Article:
ABSTRACT: Epstein-Barr virus (EBV) nuclear antigen 1 (EBNA1) is the only viral protein consistently expressed in all EBV-associated malignancies, and play a critical role in the onset, progression, and/or maintenance of these tumors. Based on the signature changes at amino acid residue 487, EBNA1 is classified into five distinct subtypes: P-ala, P-thr, V-leu, V-val and V-pro. In the present study, the sequence variations of EBNA1 in EBV-associated gastric carcinoma (EBVaGC) and throat washing (TW) samples of healthy EBV carriers in Guangzhou, southern China, where nasopharyngeal carcinoma (NPC) is endemic, were analyzed by PCR and DNA sequencing. V-val subtype was the most predominant (53.6%, 15/28) in EBVaGC, followed by P-ala (42.9%, 12/28) and V-leu (32.1%, 9/28) subtypes. In TWs of healthy EBV carriers, V-val subtype was also predominant (85.7%, 18/21). The sequence variations of EBNA1 in EBVaGC were similar to those in TW of healthy EBV carriers (p>0.05), suggesting that the EBV strains in EBVaGC might originate from the viral strains prevalent within the background population. The predominance of V-val subtype in EBVaGC in Guangzhou was similar to that in EBVaGC in northern China and Japan, but was different from that in EBVaGC in America, suggesting that the variations of EBNA1 in EBVaGC represent geographic-associated polymorphisms rather than tumor-specific mutations. In addition, the EBNA1 variations in EBVaGC in gastric remnant carcinoma were also determined. V-leu subtype was detected in all 4 (100%) cases, although 2 cases occurred as mixed infection with P-ala subtype. This is different from the predominant V-val subtype in EBVaGC in conventional gastric carcinoma, suggesting that V-leu might be a subtype that adapts particularly well to the microenvironment within the gastric stump and enters the remnant gastric mucosa epithelia easily. This, to our best knowledge, is the first investigation of EBNA1 polymorphisms in EBVaGC from endemic area of NPC.
    Full-text · Article · Nov 2012 · PLoS ONE
  • Source
    [Show abstract] [Hide abstract]
    ABSTRACT: The 7th UICC N stage may be unsuitable for remnant gastric cancer (RGC) because the original disease and previous operation usually cause abnormal lymphatic drainage. However, the prognostic significance of the current TNM staging system in RGC has not been studied. Prospective data from 153 RGC patients who underwent curative gastrectomy from Jan 1995 to Aug 2009 were reviewed. All patients were classified according to tumor size (<3 cm as N0;>3&≤5 cm as N1;>5&≤7 cm as N2; and>7 cm as N3). The overall survival was estimated using the Kaplan-Meier method, and hazard ratios (HRs) were calculated using the Cox proportional hazard model. Tumor sizes ranged from 1.0 to 15.0 cm (median 5.0 cm). Tumor size, depth of invasion and lymph node (LN) metastasis were significant prognostic factors based on both the univariate and multivariate analyses (P<0.05). In the survival analysis, the seventh edition UICC-TNM classification provided a detailed classification; however, some subgroups of the UICC-TNM classification did not have significantly different survival rates. The combination of the seventh edition T classification and the suggested N classification, with ideal relative risk (RR) results and P value, was distinctive for subgrouping the survival rates except for the IA versus IB and II A versus IIB. A modified staging system based on tumor size, predicted survival more accurately than the conventional TNM staging system. In RGCs, tumor size is an independent prognostic factor and a modified TNM system based on tumor size accurately predicts survival.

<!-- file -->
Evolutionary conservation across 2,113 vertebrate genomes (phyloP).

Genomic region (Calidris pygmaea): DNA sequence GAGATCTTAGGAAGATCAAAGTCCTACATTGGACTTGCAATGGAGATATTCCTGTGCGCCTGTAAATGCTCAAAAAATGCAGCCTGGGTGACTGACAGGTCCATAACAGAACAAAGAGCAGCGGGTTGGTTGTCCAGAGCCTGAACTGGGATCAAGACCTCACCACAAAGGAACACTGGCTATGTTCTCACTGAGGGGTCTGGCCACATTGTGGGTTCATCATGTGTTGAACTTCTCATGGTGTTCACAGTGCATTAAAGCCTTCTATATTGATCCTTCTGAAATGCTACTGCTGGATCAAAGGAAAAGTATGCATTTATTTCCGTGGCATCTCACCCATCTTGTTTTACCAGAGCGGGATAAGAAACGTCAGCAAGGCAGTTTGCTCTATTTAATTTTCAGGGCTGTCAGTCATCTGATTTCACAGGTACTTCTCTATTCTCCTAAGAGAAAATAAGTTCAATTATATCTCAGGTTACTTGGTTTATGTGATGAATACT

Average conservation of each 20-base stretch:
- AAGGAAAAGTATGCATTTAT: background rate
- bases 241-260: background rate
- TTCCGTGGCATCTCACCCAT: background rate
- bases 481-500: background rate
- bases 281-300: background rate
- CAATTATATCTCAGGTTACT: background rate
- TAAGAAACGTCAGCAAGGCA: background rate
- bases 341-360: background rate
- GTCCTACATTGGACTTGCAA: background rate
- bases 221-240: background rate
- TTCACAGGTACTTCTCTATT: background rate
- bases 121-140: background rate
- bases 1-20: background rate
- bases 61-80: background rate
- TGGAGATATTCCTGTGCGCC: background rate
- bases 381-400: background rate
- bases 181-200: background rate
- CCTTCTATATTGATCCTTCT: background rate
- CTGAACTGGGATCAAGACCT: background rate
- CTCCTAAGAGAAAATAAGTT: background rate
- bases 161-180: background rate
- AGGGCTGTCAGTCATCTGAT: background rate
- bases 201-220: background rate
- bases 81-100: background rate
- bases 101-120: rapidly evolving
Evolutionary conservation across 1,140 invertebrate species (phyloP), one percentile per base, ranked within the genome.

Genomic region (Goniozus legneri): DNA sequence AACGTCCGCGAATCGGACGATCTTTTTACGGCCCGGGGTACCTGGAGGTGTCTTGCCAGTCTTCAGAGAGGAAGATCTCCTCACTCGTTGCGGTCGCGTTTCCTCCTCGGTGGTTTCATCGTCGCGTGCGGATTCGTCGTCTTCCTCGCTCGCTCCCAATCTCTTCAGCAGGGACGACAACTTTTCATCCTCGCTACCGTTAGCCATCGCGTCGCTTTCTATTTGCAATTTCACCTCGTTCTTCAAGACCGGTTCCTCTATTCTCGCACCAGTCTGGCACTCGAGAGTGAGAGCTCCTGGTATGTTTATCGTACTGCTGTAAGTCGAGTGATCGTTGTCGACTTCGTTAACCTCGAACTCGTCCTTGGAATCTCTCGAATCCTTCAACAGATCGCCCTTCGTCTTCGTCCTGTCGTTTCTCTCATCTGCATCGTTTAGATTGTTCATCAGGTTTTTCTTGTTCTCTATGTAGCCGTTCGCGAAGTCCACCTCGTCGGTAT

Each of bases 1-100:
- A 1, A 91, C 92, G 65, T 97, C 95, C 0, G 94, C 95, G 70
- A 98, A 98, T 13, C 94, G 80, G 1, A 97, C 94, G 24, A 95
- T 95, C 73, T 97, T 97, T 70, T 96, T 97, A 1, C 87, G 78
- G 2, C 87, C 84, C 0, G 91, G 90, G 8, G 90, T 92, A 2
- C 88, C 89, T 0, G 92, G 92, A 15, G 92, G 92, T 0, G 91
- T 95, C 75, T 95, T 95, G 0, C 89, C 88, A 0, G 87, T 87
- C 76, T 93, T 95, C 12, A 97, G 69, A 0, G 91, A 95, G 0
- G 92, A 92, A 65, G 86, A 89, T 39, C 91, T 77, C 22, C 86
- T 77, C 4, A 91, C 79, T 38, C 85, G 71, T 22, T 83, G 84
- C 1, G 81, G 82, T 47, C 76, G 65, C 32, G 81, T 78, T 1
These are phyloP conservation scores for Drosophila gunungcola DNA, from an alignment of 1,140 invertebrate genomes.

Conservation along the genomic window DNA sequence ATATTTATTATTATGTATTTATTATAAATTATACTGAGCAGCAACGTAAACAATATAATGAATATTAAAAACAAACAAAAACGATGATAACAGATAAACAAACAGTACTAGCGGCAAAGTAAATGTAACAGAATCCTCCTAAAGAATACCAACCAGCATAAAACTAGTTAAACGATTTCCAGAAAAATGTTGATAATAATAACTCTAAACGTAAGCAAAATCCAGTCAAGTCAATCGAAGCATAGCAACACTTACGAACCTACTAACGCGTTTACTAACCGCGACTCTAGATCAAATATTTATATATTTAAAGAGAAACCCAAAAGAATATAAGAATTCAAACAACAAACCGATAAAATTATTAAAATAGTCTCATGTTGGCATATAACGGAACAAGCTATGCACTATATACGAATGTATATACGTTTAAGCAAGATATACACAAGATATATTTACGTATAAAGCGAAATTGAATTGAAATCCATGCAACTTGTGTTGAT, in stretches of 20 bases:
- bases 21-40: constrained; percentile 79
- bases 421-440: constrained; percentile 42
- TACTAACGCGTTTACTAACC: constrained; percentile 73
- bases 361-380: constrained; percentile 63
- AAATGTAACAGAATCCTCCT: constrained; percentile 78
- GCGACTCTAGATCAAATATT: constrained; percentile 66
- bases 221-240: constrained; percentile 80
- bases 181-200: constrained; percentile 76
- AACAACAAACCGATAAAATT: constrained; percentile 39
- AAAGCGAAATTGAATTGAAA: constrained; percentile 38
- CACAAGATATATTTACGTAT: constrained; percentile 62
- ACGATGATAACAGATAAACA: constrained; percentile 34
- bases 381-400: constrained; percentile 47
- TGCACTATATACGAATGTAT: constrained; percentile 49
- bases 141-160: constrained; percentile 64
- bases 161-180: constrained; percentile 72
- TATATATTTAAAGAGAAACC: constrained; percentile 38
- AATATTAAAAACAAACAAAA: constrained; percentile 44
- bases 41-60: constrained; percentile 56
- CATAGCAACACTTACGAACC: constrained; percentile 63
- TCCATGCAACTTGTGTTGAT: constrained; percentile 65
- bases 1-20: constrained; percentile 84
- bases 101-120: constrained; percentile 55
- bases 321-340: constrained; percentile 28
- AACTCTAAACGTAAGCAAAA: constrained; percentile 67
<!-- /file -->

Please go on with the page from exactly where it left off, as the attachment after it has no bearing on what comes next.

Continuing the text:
Full-text · Article · Dec 2014 · PLoS ONE
Show more